PTSD: Symptmology, Brain changes etc.

According to the NIMH,

PTSD is a condition which can be expeirenced by anyone who has undergone an experience where real harm is a threat or where serious physical harm has occured, been witnessed, or been caused by the individual.

Symptoms include persistent frightening thoughts and memories, emotional numbness, sleep problems, and the ability to be easily startled.

Researchers are having some success treating victims with virtual reality therapy combined with antibiotics and anxiety relieving medication.

A recent article published by the Journal of the American Medical Association sugested a correlary in the incidece of PTSD in cases where an individual had undergone severe childhood trauma, such as sexual or physical abuse. Certain gene reactions are being investigated for the role they might play in the onset of future PTSD.

PTSD 101, available through the Iraq War Veteran’s website, is a web-based curriculum of diverse topics focusing on issues related to combat stress/PTSD. It is available on-demand for professionals who provide services to individuals who have experienced trauma. Courses are presented by a faculty of recognized experts in the field of traumatic stress.

PTSD numbers likely higher as troops reject label, help

WASHINGTON – The number of troops diagnosed with post-traumatic stress disorder jumped by roughly 50 percent in 2007, the most violent year so far in the conflicts in Iraq and Afghanistan, Pentagon records show.

In the first time the Defense Department has disclosed a number for PTSD cases from the two wars, officials said nearly 40,000 troops have been diagnosed with the illness since 2003, though they believe many more are likely keeping their illness a secret.


“A hippocampal Cdk5 pathway regulates extinction of contextual fear.”

Farahnaz Sananbenesi, Andre Fischer, Xinyu Wang, Christina Schrick, Rachael Neve, Jelena Radulovic and Li-Huei Tsai.
Nature Neuroscience Published online: 15 July 2007

Click here for Abstract.

Click here for National Center for PTSD (US).

Brain Changes

An individual suffering with PTSD actually experiences physiological changes. The autonomic and central nervous systems are both affected. Also, the hippocampus decreases in mass and the amygdala is over reactive. Memory is a key component to PTSD. The traumatic event is relived constantly via memory. Both the hippocampus and amygdala are key in human memory. It is believed that the amygdala is the “fear center” of the brain. It should not be surprising that PTSD sufferers have over reactive amygdala. The amygdala helps the brain establish a connection between fear producing situations from the past and because of this conditioning pairs them with a stimulus in the present that may be neutral. This incorrect conditioning helps the individual maintain a constant state of hyper arousal because the brain is telling the person that a “safe” situation is threatening even though the “safe” situation may have nothing to do with the prior trauma.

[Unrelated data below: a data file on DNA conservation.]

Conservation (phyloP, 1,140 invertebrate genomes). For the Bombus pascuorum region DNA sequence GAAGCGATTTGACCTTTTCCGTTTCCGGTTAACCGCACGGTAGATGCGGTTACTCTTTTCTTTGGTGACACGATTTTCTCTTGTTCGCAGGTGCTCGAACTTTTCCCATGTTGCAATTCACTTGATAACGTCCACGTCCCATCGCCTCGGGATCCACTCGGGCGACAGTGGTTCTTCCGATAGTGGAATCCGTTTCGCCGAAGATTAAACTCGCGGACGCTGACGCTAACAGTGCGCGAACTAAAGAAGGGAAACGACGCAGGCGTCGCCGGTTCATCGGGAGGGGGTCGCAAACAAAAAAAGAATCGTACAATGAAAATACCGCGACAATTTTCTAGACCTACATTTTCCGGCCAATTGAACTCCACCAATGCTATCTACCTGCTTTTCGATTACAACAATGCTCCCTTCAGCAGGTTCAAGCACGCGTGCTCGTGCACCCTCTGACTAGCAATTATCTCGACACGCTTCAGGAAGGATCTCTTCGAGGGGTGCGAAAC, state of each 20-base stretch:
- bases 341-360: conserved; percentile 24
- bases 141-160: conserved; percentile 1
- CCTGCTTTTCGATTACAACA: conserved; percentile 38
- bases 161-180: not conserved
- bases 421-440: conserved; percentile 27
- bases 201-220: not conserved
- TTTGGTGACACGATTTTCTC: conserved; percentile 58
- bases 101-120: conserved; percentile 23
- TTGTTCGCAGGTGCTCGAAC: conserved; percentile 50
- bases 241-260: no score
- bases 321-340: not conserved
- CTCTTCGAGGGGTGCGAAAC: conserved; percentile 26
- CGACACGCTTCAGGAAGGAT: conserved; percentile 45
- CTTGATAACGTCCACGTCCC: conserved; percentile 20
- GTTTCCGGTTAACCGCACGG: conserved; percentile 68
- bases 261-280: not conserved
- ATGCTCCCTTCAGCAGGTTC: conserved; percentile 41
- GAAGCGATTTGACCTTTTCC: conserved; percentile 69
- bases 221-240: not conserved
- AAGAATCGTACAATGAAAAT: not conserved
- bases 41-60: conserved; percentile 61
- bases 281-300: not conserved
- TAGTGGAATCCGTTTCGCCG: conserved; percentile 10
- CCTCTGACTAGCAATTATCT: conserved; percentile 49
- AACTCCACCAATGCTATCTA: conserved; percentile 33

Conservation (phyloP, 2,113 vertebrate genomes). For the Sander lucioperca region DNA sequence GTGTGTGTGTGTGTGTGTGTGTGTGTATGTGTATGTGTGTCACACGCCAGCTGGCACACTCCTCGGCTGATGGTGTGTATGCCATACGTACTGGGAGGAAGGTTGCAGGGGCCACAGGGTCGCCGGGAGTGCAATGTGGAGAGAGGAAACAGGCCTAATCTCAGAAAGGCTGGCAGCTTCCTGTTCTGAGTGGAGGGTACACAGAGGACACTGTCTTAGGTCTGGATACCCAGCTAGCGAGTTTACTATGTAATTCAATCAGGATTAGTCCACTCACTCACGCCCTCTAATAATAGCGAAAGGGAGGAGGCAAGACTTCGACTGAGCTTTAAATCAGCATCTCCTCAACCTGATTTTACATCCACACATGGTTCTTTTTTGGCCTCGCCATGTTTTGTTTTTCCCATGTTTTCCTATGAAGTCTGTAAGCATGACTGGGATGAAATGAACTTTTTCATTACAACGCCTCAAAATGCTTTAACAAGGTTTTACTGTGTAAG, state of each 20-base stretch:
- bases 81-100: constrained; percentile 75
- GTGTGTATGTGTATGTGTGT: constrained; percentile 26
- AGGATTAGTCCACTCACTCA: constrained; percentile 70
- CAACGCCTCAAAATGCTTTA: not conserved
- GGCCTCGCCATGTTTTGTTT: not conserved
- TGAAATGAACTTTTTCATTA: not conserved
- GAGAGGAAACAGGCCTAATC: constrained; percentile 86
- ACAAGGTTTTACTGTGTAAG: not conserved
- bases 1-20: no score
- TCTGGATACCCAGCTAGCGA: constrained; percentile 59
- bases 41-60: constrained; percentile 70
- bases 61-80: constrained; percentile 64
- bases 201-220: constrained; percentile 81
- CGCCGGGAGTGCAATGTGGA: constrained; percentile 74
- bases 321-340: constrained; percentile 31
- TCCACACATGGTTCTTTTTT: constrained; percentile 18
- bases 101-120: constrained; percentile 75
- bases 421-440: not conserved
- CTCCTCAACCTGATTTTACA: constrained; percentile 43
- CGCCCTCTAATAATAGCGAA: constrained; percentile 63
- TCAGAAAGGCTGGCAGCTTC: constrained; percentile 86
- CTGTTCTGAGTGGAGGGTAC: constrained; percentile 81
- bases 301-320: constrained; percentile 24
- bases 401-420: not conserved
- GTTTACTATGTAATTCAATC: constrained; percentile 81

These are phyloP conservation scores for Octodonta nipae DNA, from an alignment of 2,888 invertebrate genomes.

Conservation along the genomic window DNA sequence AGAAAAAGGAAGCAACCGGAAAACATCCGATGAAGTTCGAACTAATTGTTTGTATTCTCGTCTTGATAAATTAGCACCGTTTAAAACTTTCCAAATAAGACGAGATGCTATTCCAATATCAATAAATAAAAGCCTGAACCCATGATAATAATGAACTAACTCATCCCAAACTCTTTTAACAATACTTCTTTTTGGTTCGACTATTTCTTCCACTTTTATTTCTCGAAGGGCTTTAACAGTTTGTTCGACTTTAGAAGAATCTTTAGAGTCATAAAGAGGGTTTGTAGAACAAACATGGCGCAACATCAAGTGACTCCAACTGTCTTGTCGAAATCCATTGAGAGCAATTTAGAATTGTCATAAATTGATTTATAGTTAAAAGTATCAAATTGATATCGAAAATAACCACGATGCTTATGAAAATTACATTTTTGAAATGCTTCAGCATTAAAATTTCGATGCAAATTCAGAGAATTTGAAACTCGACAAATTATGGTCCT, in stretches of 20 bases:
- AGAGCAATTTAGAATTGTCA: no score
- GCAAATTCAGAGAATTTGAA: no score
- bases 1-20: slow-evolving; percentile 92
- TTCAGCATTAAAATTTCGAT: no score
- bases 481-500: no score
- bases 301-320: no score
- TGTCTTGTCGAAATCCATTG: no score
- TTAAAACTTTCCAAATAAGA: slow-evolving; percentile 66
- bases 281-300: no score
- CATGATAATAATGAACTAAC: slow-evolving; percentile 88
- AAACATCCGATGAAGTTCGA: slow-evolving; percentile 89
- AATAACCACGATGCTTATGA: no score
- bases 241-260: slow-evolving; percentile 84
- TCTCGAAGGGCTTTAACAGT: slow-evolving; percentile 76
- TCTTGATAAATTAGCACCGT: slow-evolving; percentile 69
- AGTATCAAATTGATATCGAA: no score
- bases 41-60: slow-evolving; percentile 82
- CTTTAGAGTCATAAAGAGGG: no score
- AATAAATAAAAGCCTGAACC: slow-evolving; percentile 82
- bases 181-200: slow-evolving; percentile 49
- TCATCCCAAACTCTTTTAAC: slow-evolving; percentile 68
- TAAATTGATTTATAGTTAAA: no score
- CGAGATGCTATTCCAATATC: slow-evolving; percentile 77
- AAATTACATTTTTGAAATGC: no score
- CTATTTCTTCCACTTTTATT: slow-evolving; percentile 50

hippocampus & amygdala
hippocampus & amygdala

The hippocampus plays an important role in learning and memory. Research suggests that the hippocampus attempts to create expectations in situations that may offer rewards and punishments based on memory and past learning. Due to hippocampal damage in those with PTSD it may be difficult for the brain to learn new expectations for situations following the traumatic event.

Studies show that individuals with PTSD have lower levels of cortisol than those who do not have PTSD and higher than average levels of epinephrine and norepinephrine. The above three mentioned hormones are responsible for creating the “flight or fight” response to stress. In turn, this means that the person with PTSD lives in constant “flight or fight” mode. Some of the side effects of long term stress are: hypertension, ulcers, and poorer overall health. Cortisol helps give the body energy while stressed and glucocorticoids help with post stress survival these are hormones that those with PTSD have lower than normally levels. Serotonin is believed to play a role in PTSD however research is inconclusive. It is thought that the lack of inhibitory signals to neurons may not “shut off” the stress responses. Additionally people with PTSD have higher levels of natural opiates after the trauma. These higher levels of opiates may condition the individual to re-experience the trauma in order to attain the opiate response. The neurotransmitter changes exhibited by those with PTSD are those opposite to the changes seen in people with major depression.

cortison system
cortison system

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